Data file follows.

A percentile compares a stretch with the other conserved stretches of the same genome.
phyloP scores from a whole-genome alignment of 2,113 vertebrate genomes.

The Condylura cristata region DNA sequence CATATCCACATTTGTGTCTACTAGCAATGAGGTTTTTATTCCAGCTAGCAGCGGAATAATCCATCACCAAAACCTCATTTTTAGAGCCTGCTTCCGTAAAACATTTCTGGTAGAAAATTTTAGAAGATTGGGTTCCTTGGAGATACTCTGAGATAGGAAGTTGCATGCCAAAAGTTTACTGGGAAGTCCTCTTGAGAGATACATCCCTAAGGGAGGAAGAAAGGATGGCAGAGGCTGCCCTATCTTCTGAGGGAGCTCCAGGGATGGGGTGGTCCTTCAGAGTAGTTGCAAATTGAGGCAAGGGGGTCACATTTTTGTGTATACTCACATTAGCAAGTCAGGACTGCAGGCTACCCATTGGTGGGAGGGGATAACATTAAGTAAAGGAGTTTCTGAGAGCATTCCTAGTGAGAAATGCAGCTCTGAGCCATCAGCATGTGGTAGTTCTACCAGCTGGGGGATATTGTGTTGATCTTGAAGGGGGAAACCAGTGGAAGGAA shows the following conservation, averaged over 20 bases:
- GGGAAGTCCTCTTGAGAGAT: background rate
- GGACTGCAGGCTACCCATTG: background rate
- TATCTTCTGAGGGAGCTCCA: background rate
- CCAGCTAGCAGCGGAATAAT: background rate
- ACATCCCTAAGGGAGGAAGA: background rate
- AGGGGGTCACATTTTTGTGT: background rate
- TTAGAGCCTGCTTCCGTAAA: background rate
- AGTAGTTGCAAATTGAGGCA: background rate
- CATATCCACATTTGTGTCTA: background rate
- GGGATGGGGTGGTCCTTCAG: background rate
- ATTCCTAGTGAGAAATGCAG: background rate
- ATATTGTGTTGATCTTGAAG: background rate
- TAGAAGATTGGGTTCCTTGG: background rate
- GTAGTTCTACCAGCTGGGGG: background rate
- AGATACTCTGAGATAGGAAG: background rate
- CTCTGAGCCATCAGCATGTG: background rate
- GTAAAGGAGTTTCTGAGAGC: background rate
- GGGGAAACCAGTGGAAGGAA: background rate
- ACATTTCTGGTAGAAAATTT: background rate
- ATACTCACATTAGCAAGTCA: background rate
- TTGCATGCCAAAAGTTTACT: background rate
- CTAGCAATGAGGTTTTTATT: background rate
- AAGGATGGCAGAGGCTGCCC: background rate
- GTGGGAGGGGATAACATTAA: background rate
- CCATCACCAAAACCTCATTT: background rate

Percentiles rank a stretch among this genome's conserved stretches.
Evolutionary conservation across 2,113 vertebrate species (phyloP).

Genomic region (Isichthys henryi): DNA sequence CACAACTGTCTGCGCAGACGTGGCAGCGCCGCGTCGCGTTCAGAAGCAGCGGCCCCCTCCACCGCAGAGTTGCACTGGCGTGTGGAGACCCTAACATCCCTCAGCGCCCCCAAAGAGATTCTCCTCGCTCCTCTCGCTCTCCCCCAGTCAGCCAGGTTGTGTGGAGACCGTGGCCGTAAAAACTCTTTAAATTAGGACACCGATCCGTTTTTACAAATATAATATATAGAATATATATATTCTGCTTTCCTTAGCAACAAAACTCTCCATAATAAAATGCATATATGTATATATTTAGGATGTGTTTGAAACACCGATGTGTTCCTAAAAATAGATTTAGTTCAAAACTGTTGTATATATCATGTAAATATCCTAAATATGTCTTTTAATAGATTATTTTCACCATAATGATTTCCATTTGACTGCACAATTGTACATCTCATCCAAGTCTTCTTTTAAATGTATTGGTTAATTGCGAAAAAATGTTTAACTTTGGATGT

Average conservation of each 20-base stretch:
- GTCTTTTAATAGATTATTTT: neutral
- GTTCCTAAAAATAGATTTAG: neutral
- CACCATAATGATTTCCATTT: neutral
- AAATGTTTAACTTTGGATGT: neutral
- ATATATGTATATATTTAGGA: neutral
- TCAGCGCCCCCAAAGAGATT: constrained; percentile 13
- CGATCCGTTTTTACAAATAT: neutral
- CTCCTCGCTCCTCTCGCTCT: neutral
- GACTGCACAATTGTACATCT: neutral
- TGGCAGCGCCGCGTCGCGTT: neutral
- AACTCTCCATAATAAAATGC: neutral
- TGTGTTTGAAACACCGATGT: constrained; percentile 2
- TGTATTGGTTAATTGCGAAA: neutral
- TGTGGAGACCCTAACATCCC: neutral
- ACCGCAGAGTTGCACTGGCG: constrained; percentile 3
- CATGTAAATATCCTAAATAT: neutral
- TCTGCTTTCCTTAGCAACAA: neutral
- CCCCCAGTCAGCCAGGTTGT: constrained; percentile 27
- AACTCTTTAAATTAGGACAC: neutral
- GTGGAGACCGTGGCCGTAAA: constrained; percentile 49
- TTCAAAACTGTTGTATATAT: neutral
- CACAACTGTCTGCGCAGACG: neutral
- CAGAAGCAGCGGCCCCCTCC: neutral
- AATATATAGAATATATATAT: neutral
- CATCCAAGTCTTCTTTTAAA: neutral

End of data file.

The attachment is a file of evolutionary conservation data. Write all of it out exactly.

A percentile compares a stretch with the other conserved stretches of the same genome.
phyloP scores from a whole-genome alignment of 2,113 vertebrate genomes.

The Condylura cristata region DNA sequence CATATCCACATTTGTGTCTACTAGCAATGAGGTTTTTATTCCAGCTAGCAGCGGAATAATCCATCACCAAAACCTCATTTTTAGAGCCTGCTTCCGTAAAACATTTCTGGTAGAAAATTTTAGAAGATTGGGTTCCTTGGAGATACTCTGAGATAGGAAGTTGCATGCCAAAAGTTTACTGGGAAGTCCTCTTGAGAGATACATCCCTAAGGGAGGAAGAAAGGATGGCAGAGGCTGCCCTATCTTCTGAGGGAGCTCCAGGGATGGGGTGGTCCTTCAGAGTAGTTGCAAATTGAGGCAAGGGGGTCACATTTTTGTGTATACTCACATTAGCAAGTCAGGACTGCAGGCTACCCATTGGTGGGAGGGGATAACATTAAGTAAAGGAGTTTCTGAGAGCATTCCTAGTGAGAAATGCAGCTCTGAGCCATCAGCATGTGGTAGTTCTACCAGCTGGGGGATATTGTGTTGATCTTGAAGGGGGAAACCAGTGGAAGGAA shows the following conservation, averaged over 20 bases:
- GGGAAGTCCTCTTGAGAGAT: background rate
- GGACTGCAGGCTACCCATTG: background rate
- TATCTTCTGAGGGAGCTCCA: background rate
- CCAGCTAGCAGCGGAATAAT: background rate
- ACATCCCTAAGGGAGGAAGA: background rate
- AGGGGGTCACATTTTTGTGT: background rate
- TTAGAGCCTGCTTCCGTAAA: background rate
- AGTAGTTGCAAATTGAGGCA: background rate
- CATATCCACATTTGTGTCTA: background rate
- GGGATGGGGTGGTCCTTCAG: background rate
- ATTCCTAGTGAGAAATGCAG: background rate
- ATATTGTGTTGATCTTGAAG: background rate
- TAGAAGATTGGGTTCCTTGG: background rate
- GTAGTTCTACCAGCTGGGGG: background rate
- AGATACTCTGAGATAGGAAG: background rate
- CTCTGAGCCATCAGCATGTG: background rate
- GTAAAGGAGTTTCTGAGAGC: background rate
- GGGGAAACCAGTGGAAGGAA: background rate
- ACATTTCTGGTAGAAAATTT: background rate
- ATACTCACATTAGCAAGTCA: background rate
- TTGCATGCCAAAAGTTTACT: background rate
- CTAGCAATGAGGTTTTTATT: background rate
- AAGGATGGCAGAGGCTGCCC: background rate
- GTGGGAGGGGATAACATTAA: background rate
- CCATCACCAAAACCTCATTT: background rate

Percentiles rank a stretch among this genome's conserved stretches.
Evolutionary conservation across 2,113 vertebrate species (phyloP).

Genomic region (Isichthys henryi): DNA sequence CACAACTGTCTGCGCAGACGTGGCAGCGCCGCGTCGCGTTCAGAAGCAGCGGCCCCCTCCACCGCAGAGTTGCACTGGCGTGTGGAGACCCTAACATCCCTCAGCGCCCCCAAAGAGATTCTCCTCGCTCCTCTCGCTCTCCCCCAGTCAGCCAGGTTGTGTGGAGACCGTGGCCGTAAAAACTCTTTAAATTAGGACACCGATCCGTTTTTACAAATATAATATATAGAATATATATATTCTGCTTTCCTTAGCAACAAAACTCTCCATAATAAAATGCATATATGTATATATTTAGGATGTGTTTGAAACACCGATGTGTTCCTAAAAATAGATTTAGTTCAAAACTGTTGTATATATCATGTAAATATCCTAAATATGTCTTTTAATAGATTATTTTCACCATAATGATTTCCATTTGACTGCACAATTGTACATCTCATCCAAGTCTTCTTTTAAATGTATTGGTTAATTGCGAAAAAATGTTTAACTTTGGATGT

Average conservation of each 20-base stretch:
- GTCTTTTAATAGATTATTTT: neutral
- GTTCCTAAAAATAGATTTAG: neutral
- CACCATAATGATTTCCATTT: neutral
- AAATGTTTAACTTTGGATGT: neutral
- ATATATGTATATATTTAGGA: neutral
- TCAGCGCCCCCAAAGAGATT: constrained; percentile 13
- CGATCCGTTTTTACAAATAT: neutral
- CTCCTCGCTCCTCTCGCTCT: neutral
- GACTGCACAATTGTACATCT: neutral
- TGGCAGCGCCGCGTCGCGTT: neutral
- AACTCTCCATAATAAAATGC: neutral
- TGTGTTTGAAACACCGATGT: constrained; percentile 2
- TGTATTGGTTAATTGCGAAA: neutral
- TGTGGAGACCCTAACATCCC: neutral
- ACCGCAGAGTTGCACTGGCG: constrained; percentile 3
- CATGTAAATATCCTAAATAT: neutral
- TCTGCTTTCCTTAGCAACAA: neutral
- CCCCCAGTCAGCCAGGTTGT: constrained; percentile 27
- AACTCTTTAAATTAGGACAC: neutral
- GTGGAGACCGTGGCCGTAAA: constrained; percentile 49
- TTCAAAACTGTTGTATATAT: neutral
- CACAACTGTCTGCGCAGACG: neutral
- CAGAAGCAGCGGCCCCCTCC: neutral
- AATATATAGAATATATATAT: neutral
- CATCCAAGTCTTCTTTTAAA: neutral